Other activities implemented within the LMMA include formal and informal youth environmental education programmes supported by Blue Ventures, the MacArthur Foundation and UNICEF. Youth clubs in the Velondriake area are currently working to provide a platform for youth to share their ideas and take action towards alleviating what they see as major problems facing their community. They share important conservation and health messages with their peers through radio shows and community film screenings.


  • Safidy received an Excellence in Leadership for Family Planning (EXCELL) award in 2013.[24]
  • The President of Velondriake was awarded the World Wildlife Fund (WWF) J Paul Getty Award in 2008 for his outstanding leadership and contribution to conservation.  The prize money has since been used to establish a scholarship fund for selected students from his home region of southwest Madagascar who wish to study marine conservation.
  • Andavadoaka, one of the founding villages of the LMMA, won the United Nations Development Program’s (UNDP) Equator Prize[25] in 2007 for success in piloting the first temporary octopus closure, which has since been replicated over 150 times throughout more than 35 villages along Madagascar’s coastline.


  1. ^ Harris, A (2009-07-08). ""To live with the Sea" Development of the Velondriake Community - Managed Protected Area Network, Southwest Madagascar". Madagascar Conservation & Development. 2 (1). doi:10.4314/mcd.v2i1.44129. hdl:10535/6745. ISSN 1662-2510.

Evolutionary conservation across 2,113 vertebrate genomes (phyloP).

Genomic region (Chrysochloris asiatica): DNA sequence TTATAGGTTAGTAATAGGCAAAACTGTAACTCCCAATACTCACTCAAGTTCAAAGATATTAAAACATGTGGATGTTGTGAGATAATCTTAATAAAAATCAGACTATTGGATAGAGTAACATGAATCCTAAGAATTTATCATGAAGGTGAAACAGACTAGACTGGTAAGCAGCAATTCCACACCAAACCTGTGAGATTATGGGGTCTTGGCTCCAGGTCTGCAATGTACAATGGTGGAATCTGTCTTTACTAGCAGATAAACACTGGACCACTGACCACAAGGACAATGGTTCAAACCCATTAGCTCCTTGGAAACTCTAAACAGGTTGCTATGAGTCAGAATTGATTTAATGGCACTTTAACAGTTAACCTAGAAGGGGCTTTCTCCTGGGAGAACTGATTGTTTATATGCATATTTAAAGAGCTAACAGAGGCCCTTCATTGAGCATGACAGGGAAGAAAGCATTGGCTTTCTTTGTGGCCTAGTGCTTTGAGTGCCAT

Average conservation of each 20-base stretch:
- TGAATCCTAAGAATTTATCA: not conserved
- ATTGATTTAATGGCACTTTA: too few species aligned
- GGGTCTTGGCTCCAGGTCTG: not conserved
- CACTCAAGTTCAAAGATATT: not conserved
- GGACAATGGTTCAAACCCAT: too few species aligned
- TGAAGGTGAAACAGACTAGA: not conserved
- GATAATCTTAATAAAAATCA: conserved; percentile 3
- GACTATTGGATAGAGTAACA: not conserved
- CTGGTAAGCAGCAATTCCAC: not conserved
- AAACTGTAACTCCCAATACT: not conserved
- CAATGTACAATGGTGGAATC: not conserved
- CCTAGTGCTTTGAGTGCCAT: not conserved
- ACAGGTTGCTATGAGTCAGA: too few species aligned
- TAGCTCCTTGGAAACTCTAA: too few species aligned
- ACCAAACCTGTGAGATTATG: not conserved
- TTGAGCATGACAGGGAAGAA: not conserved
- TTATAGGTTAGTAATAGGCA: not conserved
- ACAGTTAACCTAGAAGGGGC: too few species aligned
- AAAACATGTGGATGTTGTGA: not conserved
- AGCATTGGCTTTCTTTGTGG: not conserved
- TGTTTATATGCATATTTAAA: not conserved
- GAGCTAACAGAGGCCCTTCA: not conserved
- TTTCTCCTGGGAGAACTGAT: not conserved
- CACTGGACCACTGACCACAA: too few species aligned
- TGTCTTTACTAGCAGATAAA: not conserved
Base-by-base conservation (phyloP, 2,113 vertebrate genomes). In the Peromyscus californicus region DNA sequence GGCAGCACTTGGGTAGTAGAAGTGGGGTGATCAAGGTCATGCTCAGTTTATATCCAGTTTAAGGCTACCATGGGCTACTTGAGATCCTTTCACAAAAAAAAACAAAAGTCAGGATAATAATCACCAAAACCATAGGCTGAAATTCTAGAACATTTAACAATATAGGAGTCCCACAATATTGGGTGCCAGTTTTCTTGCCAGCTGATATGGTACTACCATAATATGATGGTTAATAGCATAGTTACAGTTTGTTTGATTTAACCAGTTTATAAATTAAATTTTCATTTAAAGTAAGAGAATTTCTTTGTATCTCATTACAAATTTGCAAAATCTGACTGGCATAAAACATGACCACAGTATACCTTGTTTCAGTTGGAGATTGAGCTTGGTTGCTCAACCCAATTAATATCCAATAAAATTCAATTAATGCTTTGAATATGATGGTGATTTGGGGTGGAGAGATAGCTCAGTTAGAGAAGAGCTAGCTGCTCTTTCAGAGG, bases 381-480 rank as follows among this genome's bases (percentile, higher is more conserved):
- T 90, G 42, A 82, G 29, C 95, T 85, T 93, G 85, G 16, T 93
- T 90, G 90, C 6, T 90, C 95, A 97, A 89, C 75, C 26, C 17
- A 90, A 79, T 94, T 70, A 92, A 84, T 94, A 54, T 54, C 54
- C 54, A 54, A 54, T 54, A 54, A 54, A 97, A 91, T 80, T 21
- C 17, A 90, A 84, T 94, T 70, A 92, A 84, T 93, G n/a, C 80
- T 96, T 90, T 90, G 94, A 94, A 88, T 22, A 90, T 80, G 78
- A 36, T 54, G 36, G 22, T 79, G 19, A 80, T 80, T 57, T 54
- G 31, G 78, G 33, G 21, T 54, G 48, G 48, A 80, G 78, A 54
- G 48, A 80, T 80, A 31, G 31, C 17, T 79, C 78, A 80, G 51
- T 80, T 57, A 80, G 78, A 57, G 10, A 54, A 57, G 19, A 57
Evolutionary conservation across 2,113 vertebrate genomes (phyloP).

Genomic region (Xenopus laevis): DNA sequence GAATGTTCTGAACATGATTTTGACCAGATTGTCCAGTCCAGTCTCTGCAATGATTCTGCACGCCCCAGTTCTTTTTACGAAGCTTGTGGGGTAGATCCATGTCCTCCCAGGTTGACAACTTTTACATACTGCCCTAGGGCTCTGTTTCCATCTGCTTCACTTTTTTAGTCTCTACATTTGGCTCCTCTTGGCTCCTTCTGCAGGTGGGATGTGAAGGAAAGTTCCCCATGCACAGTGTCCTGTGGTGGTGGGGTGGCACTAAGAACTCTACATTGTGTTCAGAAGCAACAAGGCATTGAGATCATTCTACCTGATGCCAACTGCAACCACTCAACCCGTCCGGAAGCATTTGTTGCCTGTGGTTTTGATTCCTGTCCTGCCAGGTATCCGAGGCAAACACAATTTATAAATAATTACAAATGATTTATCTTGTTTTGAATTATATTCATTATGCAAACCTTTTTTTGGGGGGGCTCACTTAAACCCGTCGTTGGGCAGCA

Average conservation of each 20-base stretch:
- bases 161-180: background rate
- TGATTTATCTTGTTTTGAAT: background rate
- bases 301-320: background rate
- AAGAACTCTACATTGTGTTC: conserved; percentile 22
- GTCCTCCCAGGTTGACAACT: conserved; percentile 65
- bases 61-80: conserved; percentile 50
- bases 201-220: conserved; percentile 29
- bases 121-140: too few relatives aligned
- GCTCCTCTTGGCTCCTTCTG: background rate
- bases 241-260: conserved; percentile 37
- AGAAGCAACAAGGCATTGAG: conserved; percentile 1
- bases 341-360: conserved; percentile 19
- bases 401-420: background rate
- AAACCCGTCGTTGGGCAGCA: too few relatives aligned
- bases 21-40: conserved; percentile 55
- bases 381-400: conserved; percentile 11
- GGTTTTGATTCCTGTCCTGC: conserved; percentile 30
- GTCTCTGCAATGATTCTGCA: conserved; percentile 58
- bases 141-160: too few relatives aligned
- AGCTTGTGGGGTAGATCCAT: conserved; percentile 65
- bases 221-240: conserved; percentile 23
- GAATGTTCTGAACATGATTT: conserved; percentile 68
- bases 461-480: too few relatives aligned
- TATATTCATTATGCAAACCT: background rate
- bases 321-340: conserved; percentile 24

2. ^ "Blue Ventures - Beyond Conservation". Blue Ventures. Retrieved 2019-07-29.
  3. ^ Andriamalala, Gildas; Gardner, Charlie J. (2010-12-01). "L'utilisation du dina comme outil de gouvernance des ressources naturelles : leçons tirés de Velondriake, sud-ouest de Madagascar". Tropical Conservation Science (in French). 3 (4): 447–472. doi:10.1177/194008291000300409. ISSN 1940-0829.
  4. ^ Andriamalala, Gildas; Gardner, Charlie J. (2010-12-01). "L'utilisation du dina comme outil de gouvernance des ressources naturelles : leçons tirés de Velondriake, sud-ouest de Madagascar". Tropical Conservation Science (in French). 3 (4): 447–472. doi:10.1177/194008291000300409. ISSN 1940-0829.
  5. ^ "Université de Toliara". Retrieved 2019-07-29.
  6. ^ "MacArthur Foundation". Retrieved 2019-07-29.
  7. ^ "Home". Mihari Network. Retrieved 2019-07-29.
  8. ^ Harris, Alasdair (2014-10-15). "Plenty more fish in the sea: preserving stocks in Madagascar". The Guardian. ISSN 0261-3077. Retrieved 2019-07-29.